Skip to content
 

My Medicare premiums went up because of my income from two years ago. My income has since gone down. Is there anything I can do?

En español | Yes. You can apply to Social Security to reduce your Medicare premium in light of changed financial circumstances.

Social Security uses tax information from the year before last — typically the most recent data it has from the IRS — to determine if you are a “higher-income beneficiary.” If so, you will be charged more than the “standard,” or base, premium for Medicare Part B (health insurance) and, if you have it, Part D (prescription drug coverage). 

But a lot can happen in the intervening year, so Social Security provides a way to review your premium on the basis of a “life-changing event” that significantly affected your income, such as: 

  • A marriage, a divorce or the death of a spouse.
  • Stopping or reducing work.
  • Loss of an income-producing property for reasons beyond your control.
  • A major change in or termination of your employer’s pension plan.
  • A financial settlement with an employer (due to a company reorganization or bankruptcy, for example) that inflated your income one year but does not reflect your current financial situation. 

To request a reduction of your Medicare premium, call 800-772-1213 to schedule an appointment at your local Social Security office or fill out form SSA-44 and submit it to the office by mail or in person. You’ll need to provide a copy of the more recent tax return and evidence of the life-changing event (the SSA-44 includes a checklist of acceptable documentation).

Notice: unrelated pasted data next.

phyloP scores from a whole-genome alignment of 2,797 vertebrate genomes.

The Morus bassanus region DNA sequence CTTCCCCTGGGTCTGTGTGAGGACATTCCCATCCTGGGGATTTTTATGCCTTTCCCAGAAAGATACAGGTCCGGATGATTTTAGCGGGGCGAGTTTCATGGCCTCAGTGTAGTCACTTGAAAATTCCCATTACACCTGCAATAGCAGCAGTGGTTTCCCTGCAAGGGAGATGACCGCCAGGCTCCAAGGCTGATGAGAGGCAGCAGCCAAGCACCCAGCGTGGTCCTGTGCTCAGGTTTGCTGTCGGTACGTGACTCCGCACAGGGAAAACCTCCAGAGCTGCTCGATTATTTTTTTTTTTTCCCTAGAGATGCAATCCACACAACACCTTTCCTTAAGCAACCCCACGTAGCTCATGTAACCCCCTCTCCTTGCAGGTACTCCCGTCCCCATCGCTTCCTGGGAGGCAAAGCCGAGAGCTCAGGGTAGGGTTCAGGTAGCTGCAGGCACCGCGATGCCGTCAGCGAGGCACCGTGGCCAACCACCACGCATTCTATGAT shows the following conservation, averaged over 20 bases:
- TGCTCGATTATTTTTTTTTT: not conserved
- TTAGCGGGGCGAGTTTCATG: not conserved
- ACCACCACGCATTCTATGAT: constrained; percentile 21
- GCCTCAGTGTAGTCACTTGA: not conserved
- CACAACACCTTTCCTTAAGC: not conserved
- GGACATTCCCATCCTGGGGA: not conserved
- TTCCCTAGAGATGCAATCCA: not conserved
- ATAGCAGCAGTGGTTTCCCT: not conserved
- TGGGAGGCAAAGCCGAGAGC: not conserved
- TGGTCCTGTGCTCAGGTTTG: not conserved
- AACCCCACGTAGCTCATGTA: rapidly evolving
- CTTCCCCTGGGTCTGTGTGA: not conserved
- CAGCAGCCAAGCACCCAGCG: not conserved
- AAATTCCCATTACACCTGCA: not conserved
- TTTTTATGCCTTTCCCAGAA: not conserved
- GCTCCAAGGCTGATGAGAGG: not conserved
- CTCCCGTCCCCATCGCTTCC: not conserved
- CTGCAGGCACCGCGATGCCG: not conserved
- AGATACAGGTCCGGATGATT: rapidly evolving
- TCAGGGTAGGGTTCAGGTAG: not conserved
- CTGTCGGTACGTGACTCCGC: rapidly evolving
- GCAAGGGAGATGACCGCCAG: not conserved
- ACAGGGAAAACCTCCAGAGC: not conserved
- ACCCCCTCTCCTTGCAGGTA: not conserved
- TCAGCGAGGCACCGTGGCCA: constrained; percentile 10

[Editor’s note: The Social Security Administration temporarily closed local offices to the public on March 17, 2020, in response to the coronavirus threat. Social Security services remain available online and by phone. We will update this article when the field offices reopen.]

Keep in mind

  • Standard Medicare premiums can, and typically do, go up from year to year. 

March 17, 2020

Join the Discussion

0 | Add Yours

Please leave your comment below.

You must be logged in to leave a comment.

GO TO THIS ARTICLE